Chicago Cubs: Where might they go in the 2020 draft?
We are less than a month away from the Cubs and the 2020 Major League Baseball draft. The draft has been shortened to five rounds, and teams can’t afford to draft busts anymore.
Where might the Chicago Cubs look for their first-round pick? In the last couple of drafts, the Cubs have focused on pitching. Their first pick in each draft since 2016 has been a pitcher, aside from 2018, when they took Nico Hoerner.
In the 2019 draft, the focus was building up the number of pitchers in the farm system, with seven of their first ten picks being pitchers. In the first round, Ryan Jensen was drafted out of Fresno State. In six starts at Short-Season Eugene, Jensen posted a 2.25 ERA with 19 strikeouts in 12 innings, but he walked 14. The walks are alarming, but Doc Gooden walked over 100 hitters in his first full pro season!
More from Cubbies Crib
- Cubs should keep close eye on non-tender candidate Cody Bellinger
- Cubs starting pitching has been thriving on the North Side
- Make no mistake: the Cubs are very much about power hitters
- Cubs are giving pitcher Javier Assad a deserved shot
- Cubs: It’s time to start thinking about potential September call-ups
Other pitchers in the farm system include Brailyn Marquez, up-and-comer Kohl Franklin, Adbert Alzolay, and Cory Abbott, among others. Marquez’s potential is through the roof, and Franklin posted a 2.31 ERA last year with 49 strikeouts in 39 innings.
He is only 19 and the potential is high. Abbott posted an ERA right around three in Double-A and is right on the doorstep of Wrigley Field, as is Tyson Miller, who split his season between Iowa and Tennessee last year. Alzolay made his debut at Wrigley and was going to be fighting for a spot for the Opening Day roster in Spring Training.
On the offensive side of things, Brennen Davis is the Cubs’ top offensive prospect and has the potential to develop into a 30 home run hitter. His fellow outfield counterpart in Cole Roederer can grow into a player with 20-25 dingers. That’s where the extent of the power in the system ends, and it’s alarming. The focus on this year’s draft should be on power hitters and beefing up the long-ball potential.
Patrick Bailey is a catcher, which the Cubs stocked up on last year, drafting Ethan Hearn and signing two international free agents. Willson Contreras and Victor Caratini are still locked up for a few seasons as well. Bailey has displayed decent power numbers at NC State, hitting 13 home runs in his freshman season, but the power diminished the next two years, just hitting a combined 11. Jim Callis predicted the Cubs draft Tyler Soderstrom, who is a catcher by trade, but is athletic enough to play third base and an outfielder; being 18 years old, he will grow into his power.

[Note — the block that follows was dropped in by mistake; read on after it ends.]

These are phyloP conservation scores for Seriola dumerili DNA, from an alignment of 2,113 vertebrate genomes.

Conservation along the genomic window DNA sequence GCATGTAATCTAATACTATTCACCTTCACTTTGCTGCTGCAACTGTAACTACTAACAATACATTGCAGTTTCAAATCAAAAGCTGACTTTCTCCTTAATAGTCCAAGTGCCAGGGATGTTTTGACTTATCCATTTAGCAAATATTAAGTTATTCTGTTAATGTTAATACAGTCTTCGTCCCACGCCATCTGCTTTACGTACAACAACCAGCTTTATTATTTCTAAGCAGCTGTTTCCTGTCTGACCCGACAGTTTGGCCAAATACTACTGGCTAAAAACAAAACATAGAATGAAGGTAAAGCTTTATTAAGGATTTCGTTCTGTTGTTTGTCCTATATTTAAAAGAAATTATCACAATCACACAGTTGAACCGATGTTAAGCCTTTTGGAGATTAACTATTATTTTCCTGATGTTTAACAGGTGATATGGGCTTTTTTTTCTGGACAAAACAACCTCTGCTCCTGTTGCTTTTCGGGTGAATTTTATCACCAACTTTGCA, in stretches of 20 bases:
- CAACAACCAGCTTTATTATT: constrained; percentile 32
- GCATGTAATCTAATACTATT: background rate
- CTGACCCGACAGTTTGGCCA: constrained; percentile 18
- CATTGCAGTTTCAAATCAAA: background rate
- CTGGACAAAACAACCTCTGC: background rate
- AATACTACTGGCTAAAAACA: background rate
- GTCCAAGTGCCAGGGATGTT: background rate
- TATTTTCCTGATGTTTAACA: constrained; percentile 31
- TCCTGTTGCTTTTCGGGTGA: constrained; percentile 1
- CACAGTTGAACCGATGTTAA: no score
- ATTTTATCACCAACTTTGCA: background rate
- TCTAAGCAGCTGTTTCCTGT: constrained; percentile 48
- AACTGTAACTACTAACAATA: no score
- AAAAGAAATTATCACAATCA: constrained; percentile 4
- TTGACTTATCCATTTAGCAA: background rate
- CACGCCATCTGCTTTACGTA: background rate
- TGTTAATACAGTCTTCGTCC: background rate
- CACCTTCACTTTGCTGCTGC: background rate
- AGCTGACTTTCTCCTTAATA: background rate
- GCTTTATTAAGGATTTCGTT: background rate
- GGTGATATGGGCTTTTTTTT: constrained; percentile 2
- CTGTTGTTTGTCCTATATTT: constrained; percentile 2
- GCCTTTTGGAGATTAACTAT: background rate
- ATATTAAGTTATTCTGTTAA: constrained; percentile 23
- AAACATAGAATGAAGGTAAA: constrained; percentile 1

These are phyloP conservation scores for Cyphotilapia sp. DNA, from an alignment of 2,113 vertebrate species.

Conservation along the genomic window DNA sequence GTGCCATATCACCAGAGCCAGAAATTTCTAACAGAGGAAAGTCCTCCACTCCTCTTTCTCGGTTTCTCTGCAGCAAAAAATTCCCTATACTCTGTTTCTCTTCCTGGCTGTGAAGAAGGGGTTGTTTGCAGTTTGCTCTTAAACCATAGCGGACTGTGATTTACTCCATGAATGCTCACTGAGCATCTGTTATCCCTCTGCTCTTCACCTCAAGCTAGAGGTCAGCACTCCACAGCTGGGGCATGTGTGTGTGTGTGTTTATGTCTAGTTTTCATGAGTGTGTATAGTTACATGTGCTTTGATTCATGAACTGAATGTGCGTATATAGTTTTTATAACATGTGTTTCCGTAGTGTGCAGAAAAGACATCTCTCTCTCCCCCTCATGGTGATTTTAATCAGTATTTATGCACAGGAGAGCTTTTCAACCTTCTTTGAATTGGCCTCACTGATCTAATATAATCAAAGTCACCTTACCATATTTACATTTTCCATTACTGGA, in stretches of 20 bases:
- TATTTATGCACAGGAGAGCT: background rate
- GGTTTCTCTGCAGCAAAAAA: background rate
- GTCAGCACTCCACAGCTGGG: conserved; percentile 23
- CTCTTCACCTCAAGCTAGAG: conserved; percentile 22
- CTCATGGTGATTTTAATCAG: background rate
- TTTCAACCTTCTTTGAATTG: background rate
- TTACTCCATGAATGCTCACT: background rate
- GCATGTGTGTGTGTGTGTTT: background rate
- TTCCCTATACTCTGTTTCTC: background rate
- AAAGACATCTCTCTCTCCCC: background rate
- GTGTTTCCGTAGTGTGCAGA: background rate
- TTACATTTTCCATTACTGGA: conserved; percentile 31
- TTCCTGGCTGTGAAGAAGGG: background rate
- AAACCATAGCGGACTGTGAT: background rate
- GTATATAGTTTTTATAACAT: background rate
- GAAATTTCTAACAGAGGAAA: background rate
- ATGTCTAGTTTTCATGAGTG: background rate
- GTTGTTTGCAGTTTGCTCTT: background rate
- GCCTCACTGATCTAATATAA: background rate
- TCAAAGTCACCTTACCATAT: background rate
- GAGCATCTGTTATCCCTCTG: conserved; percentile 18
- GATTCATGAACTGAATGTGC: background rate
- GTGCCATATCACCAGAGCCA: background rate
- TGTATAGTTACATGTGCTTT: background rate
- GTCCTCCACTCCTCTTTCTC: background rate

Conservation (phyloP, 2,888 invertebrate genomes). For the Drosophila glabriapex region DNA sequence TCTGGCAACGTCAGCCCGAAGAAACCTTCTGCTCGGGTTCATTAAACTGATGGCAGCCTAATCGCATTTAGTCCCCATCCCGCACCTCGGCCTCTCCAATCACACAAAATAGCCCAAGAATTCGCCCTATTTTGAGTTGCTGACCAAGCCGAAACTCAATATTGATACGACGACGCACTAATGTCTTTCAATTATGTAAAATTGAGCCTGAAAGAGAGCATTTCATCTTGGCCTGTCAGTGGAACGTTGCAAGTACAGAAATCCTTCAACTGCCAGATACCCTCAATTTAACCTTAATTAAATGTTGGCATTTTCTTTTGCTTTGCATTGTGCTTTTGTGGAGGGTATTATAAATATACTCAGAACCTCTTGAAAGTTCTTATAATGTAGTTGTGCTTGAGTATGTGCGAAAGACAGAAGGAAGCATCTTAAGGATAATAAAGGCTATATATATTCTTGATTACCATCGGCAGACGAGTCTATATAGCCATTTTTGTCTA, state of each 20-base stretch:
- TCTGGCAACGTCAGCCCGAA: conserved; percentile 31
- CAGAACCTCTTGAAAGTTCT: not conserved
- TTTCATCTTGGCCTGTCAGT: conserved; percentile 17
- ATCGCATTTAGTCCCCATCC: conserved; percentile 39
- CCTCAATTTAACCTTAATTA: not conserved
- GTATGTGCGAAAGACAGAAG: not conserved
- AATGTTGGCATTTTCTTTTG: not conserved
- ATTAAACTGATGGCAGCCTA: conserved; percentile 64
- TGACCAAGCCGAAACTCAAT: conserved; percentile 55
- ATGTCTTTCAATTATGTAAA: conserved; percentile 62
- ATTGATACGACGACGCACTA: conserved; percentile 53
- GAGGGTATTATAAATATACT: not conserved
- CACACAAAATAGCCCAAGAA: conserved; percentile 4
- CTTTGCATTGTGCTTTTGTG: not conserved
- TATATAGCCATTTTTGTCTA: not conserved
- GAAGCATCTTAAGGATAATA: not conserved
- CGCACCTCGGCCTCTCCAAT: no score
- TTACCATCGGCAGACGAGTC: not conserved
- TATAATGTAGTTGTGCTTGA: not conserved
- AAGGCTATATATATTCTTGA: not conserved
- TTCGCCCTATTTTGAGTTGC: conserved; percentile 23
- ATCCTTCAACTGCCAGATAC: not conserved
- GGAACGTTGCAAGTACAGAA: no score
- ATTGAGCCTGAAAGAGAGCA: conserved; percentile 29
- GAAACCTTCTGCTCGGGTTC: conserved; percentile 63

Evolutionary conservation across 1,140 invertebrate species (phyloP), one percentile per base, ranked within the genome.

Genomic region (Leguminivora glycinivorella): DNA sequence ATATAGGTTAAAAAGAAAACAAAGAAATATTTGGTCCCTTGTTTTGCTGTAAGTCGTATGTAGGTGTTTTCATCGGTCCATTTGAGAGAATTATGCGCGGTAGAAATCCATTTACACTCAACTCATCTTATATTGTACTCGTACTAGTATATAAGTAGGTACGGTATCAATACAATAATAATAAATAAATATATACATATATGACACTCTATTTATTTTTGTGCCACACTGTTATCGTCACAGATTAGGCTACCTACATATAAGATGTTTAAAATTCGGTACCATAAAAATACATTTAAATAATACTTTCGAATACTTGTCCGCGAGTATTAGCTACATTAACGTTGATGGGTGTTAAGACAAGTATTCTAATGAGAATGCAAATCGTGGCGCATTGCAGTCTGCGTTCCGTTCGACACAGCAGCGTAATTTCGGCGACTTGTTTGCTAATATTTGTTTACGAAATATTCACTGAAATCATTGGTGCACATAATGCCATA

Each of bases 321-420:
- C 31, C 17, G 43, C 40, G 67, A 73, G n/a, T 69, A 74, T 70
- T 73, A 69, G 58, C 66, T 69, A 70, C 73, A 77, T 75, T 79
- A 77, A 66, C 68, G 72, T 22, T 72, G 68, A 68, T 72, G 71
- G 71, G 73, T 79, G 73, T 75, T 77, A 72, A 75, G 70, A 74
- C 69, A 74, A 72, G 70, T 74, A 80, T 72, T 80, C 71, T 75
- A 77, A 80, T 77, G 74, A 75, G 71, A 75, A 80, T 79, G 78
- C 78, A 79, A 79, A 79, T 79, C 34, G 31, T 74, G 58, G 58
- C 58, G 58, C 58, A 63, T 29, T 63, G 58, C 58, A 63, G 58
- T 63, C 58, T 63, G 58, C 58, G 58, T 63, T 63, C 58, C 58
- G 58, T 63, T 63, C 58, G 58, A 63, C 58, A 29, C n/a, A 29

There is no way Heston Kjerstad falls to 16, but a man can dream. There may not be another player with more raw power in the entire draft then Kjerstad, except for Spencer Torkelson, who is about as close to MLB ready as you can be. If Kjerstad falls to 16, it’s a no-brainer for the Cubs. He already has power at Arkansas and has kept it consistently throughout his career, unlike Bailey. He has a very big load to his swing, so his timing has to precise, and Kjerstad will rack up the strikeouts. You take that risk with his reward.
The last high school player to be taken in the first round by the Cubs was Albert Almora, and he has never developed an offensive game, so that may have steered the Cubs away. At 6′ and 195 pounds, Austin Hendrick is only 18 and will grow into his body. His swing generates loft, and he has quick hands, which will lead to good power. The Cubs, like more polished bats, but Hendrick may be the best high school hitter in the country, and if he gets to 16, it could be an intriguing option.
He is here because he is a shortstop and is a hometown boy. Mount Carmel is 17 minutes from Chicago, and shortstops are athletic enough to play anywhere, which the Cubs love. At 6’2, he is still growing into his frame.
Ed Howard repeatedly makes hard contact and could stick at the position with his size, which may steer the Cubs away because he doesn’t fit an area of need. Hoerner and Javier Baez have the middle infield handled for years, especially if Baez’s contract extension gets done. Howard will be an intriguing option if the Cubs are looking for an athletic hitter that can play the game well on both sides of the ball.